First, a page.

Smoke On The Water

Crossing into Washington via the bridge of the gods was rather surreal. You can walk into town on foot and then pass the toll booth and move with bridge traffic, having no pedestrian walkway delineated. It feels like you can float or glide through this section without the usual challenges of forests or mountains, and yet you’re technically right on trail. A nearby wildfire broke out as I was there, making for a lesser air quality. As I began the substantial vertical climb thereafter, a 90°F/smoke filled atmosphere humbled me. More inevitable pockets of mosquitoes helped me to not forget that I’m in their house, not mine. Flooded trail was pretty far from ideal, but by now, it’s a familiar way of life.

I made the mistake of expecting Washington to be a utopia, as if crossing the Columbia River would put an end to all my troubles. Luckily there was some relief when a retired logger named Gerry picked us up and shuttled into Trout Lake. Having the usual hiker luxuries plus a well curated general store available felt like home. Post Office Coffee was an exceptional stop to unwind and indulge in several baked goods, my favorite being the earl grey blueberry tea cake. After sunset I set up camp for free at the presbyterian church, and fell asleep to a number of impressive shooting stars. Slowly I was introduced to the undeniable beauty of Washington State. Eventually I reached the famously stunning ridgelines of Goat Rocks Wilderness. I can only inadequately describe the beauty of Goat Rocks, so instead I’ll just leave a few photos below, and you can see for yourself!

Exit Through The Gift Shop

White Pass had a nice gas station available to hikers, and a few 25-30 mile days allowed us to move quickly through the landscape and out to Snoqualmie Pass. The romantic imagery of steep mountain tops crumbling into the blue lakes below was now the norm. It seemed every day had a new series of oil paintings included as the default backdrop. To experience Leavenworth is to experience mostly a gaudy recreation of a small German village, purely for the sake of tourism. I typically refer to it as Bavarian Disney World, but to be honest, it felt charming as a hiker. A hotel room helped me feel clean and rested as I indulged in a bag of salad while learning about Jupiter and its moons on PBS. In the morning, there is no better place to start your day than Argonaut Coffee & Biscuits. Possibly the best coffee I’ve had in a trail town.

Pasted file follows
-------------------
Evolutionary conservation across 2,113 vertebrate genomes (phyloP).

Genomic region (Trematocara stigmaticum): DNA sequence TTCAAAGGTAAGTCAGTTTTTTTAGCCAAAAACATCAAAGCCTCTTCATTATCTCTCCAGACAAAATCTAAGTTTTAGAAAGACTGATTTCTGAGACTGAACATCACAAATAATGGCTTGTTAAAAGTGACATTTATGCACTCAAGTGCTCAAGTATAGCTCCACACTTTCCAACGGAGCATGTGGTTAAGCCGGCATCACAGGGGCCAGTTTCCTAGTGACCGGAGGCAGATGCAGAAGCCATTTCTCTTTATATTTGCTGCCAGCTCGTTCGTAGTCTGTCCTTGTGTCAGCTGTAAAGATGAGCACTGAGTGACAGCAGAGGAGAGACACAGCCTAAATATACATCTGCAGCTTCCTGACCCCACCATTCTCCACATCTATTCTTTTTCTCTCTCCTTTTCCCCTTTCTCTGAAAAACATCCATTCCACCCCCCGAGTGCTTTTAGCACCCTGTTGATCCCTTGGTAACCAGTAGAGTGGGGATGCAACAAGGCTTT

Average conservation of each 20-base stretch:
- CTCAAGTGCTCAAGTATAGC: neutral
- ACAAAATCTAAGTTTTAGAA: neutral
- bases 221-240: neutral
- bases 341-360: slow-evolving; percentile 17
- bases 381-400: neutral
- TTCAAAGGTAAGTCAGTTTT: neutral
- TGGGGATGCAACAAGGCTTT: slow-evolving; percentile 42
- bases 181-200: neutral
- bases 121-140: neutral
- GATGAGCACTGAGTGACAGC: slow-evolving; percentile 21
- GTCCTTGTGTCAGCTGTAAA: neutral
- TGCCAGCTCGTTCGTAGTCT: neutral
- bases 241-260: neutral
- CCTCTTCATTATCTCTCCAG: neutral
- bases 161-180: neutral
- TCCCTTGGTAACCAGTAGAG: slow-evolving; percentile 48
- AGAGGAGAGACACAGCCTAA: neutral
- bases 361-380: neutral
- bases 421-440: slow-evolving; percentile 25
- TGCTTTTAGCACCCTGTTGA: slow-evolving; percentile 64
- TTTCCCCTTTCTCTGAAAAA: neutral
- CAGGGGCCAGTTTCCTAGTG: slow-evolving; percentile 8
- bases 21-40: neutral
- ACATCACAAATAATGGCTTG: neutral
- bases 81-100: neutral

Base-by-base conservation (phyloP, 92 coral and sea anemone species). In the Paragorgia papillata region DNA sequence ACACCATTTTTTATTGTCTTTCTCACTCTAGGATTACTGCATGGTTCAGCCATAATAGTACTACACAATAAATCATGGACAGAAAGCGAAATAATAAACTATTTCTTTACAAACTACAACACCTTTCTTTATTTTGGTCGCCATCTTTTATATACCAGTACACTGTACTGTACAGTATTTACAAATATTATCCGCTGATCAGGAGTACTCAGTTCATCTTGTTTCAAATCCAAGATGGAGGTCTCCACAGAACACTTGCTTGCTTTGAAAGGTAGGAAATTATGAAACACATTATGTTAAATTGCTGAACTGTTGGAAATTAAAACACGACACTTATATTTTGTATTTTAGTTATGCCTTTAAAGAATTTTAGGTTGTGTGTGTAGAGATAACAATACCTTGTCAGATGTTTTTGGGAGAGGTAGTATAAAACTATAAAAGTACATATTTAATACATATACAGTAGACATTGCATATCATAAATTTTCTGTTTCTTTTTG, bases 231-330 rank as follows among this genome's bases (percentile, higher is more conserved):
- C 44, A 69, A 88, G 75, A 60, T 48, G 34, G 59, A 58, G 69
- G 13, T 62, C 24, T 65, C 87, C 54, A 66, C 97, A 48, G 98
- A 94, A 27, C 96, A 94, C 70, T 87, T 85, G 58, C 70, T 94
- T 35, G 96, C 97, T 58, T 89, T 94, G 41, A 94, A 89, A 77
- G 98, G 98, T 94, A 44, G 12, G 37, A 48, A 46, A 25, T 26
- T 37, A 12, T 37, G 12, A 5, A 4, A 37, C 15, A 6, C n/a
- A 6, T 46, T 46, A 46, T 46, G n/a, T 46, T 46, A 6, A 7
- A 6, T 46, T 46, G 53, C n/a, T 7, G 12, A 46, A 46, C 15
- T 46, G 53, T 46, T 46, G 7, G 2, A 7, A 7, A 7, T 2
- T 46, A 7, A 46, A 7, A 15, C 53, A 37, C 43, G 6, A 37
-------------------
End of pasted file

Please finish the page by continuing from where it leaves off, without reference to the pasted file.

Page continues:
Glacier peak wilderness had some of the most overgrown sections, including countless blowdowns, but the alpine lakes offered some of the best swimming opportunities imaginable. Sally Ann and Mica were notably perfect places to do lunch and camp, respectively. As soon as we arrived at the convenient shuttle bus stop to enter Stehekin, our driver Steve began his quirky and informative tour. The town is not accessible by road, but instead entirely by boat or plane. It has, I believe, 85 year round residents. The most highly anticipated stop is Stehekin Pastry Company, and I want to be clear in case there is any debate. The cinnamon roll is the best pastry they sell, and one of the best that can be found anywhere. I will entertain no other false idols, for example: the sticky bun.

Casa de Lion

If the Stehekin debate wasn’t enough, I quickly had to stop a day later in Mazama and decipher how it could possibly be a better bakery. The reality is that they’re apples and oranges. As an upscale market however, Mazama was everything I hoped for and more. The salted baguette and honey lavender goat cheese with local PNW jam is not a meal you’ll likely forget. The wine selection is a miracle too, if you prefer to elevate the afternoon. Across town, The Lion’s Den was an absolutely magical trail angel/hostel. They have thankfully continued some familiar traditions of Southern California hippie daycare. With these things in mind, I have to emphasize that Mazama has been my favorite trail town thus far(with honorable mentions to Bend and Trout Lake). Due to it’s location, you might be tempted to pass on it entirely, which I think would be a terrible mistake.


Perfect weather and an increasingly enjoyable stretch of the Cascades had me unexpectedly deposited near the border of Canada. Even as you descend into less interesting terrain near the border, it has a certain weight to it. The area near the borders is always going to feel like sacred ground to a PCT thru hiker. I rounded the corner and saw the monument I’d been dreaming of. Even though I’m not yet done with the journey, it definitely held a special place in my heart.

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